There are lot of well known educators that tweet a blend of helpful tweets mixed with random tweets about their life. Dean Shareski, Alec Couros, George Couros and myself are all examples of these types of Twitterers. I’m sure the others have a range of reasons why they do it; however for many of us we’re about helping others. Relationships are an important part of connecting and helping others. Think about the lunch room at work. Who are you more likely to connect with, collaborate and help? The person who comes into the lunch room, only talks work and never connects with you? Or the person who you engage with in small talk mixed with work?

    Some followers prefer the occasional random tweets, it helps them connect, to see who each of us are as a real person and helps them to develop relationships that make them feel more comfortable to ask for help or get involved.

    It’s easy to discount the value of those that share more random tweets as being less valuable than those that focus on sharing good resources; and by doing so you might be discounting the individuals that potentially are the most likely to go out of the way to help you.

    As George Couros said in a workshop; I’ll get some people come up to me and complain about my random tweets while others come up to me to thanks me for those random tweets. The reality is you’ll never please everyone so focus on how you want to use it for your own learning and the connections you want to make.

    • Thanks for your comment Sue. I didn’t take into consideration how a person with a larger network would use Twitter much differently than a person like myself who has a smaller network. In my quest to be persuasive I didn’t mean come across saying that sharing is all about resources. I agree, if it’s all about work the joy is gone. I used Twitter as an example but the issue I have is larger. It comes down to the fact that I don’t need to know everything about everybody. Again, this is opinion and how I choose to represent myself online right now, but I can definitely see your point on how purpose changes when your network grows. Thanks for sharing.

      • Hi Brent, I didn’t take it as you saying sharing is all about resources and I generally prefer not to disagree as there really is no truly right or wrong answer. It’s your own personal learning network and how you build it is your choice.

        I think the more important aspect is to appreciate there are reasons why people use the different approaches; and share these insights into the pros and cons so others can make an informed decision of their choices.

        The other thing to consider is when building your personal learning network what do you want it to be like.

        For example, I’ve been to presentations where they’ll supply a list of well known edubloggers who might have a high number of following, share the occasional good link or advice but don’t follow many and rarely interact with others; and tell the participants these are the people they should follow. If this is what you want it is fine; but if you’re looking to develop connections and find people who are willing to help this mightn’t be the best approach. And what decisions do you make on the number you follow? What is the pros and cons of large vs small?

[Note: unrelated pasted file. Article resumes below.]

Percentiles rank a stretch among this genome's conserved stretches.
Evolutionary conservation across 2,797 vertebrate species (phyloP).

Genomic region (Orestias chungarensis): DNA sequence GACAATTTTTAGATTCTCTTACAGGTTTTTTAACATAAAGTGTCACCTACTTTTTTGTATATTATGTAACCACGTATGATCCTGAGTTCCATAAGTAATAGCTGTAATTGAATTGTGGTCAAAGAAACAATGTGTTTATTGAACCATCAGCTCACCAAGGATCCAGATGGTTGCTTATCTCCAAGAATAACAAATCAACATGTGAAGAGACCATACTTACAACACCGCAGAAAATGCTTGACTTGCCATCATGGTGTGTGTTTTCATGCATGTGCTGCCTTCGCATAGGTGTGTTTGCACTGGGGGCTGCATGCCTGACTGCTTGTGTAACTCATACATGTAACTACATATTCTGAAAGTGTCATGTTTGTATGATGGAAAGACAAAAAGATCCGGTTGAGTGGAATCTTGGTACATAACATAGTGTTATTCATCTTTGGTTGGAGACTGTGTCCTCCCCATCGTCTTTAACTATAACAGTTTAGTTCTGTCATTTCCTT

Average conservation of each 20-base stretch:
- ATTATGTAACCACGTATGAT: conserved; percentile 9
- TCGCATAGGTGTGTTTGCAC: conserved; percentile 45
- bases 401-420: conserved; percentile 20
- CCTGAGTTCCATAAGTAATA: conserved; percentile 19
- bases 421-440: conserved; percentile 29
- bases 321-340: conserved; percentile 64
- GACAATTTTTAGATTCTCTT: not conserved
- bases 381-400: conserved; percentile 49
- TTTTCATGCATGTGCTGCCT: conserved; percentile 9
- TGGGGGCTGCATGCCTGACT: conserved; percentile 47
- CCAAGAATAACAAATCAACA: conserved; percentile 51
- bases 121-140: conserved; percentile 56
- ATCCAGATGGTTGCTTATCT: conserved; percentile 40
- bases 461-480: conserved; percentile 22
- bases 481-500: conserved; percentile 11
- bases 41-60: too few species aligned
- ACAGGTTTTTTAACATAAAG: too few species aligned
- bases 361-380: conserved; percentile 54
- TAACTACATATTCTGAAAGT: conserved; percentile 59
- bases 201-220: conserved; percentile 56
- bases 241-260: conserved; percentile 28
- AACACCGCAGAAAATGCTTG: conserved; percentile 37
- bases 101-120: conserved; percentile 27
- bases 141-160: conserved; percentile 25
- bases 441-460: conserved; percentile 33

5. I’m so happy that I returned to this post to read the comments. The discussion that has ensued reminds me of something I heard Haword Rheingold share in a CBC Spark podcast: “small talk lubricates trust and trust leads to disclosure” (he was referring to small talk on twitter).

    As I use twitter primarily as a tool in my PLN I have found that over time trust has developed with folks who share bits and pieces of themselves rather than just their work. We do all use social media differently, and it is always good to “think before you post”, but sharing your personality and passions is good social glue too.

    • Good point. I guess social media is like most other social situations. At first we observe, then we share a bit, and as we build trust, we expose more of our personality online. Previously, most people I interacted with on Twitter were people who I already knew. Since starting ETMOOC, my presence and contributions have grown and I’m starting to get to know people that I don’t know face to face.
      This article wasn’t aimed at Twitter exclusively, or how it’s used in PLNs. This is more a comment on how many people exhibit themselves online (whether FB, Twitter, YouTube, Instagram, etc) with little or no discretion, as if social norms don’t exist online.

  6. Hi, Brent,
    Glad I found this post via Sue Waters. I understand your viewpoint and have encountered some pretty inane things shared by people I follow on Twitter. I’ve occasionally unfollowed as a result. However, more often than not, seemingly random tweets from members of my PLN have helped me get to know those whom I follow on a more personal level, thus strengthening our relationships and making sharing more meaningful. Since we likely will only ever interact in online settings, it’s nice to get to know the people who contribute to my learning on a daily basis. I definitely value the connections made with people via my networking, and that wouldn’t happen without those folks opening up a bit and being transparent – in an appropriate way, of course- in those social spaces.

    • Thanks for reading and commenting. I agree, the little “inane” tidbits of info definitely add to our online personalities, or as Jeannine say it’s “good social glue”. It’s great that when I finally meet a one of my tweeps in person and already know a bit about them personally. Your words, “in an appropriate way”, was where I meant to direct my article. I’ll expand more later 🙂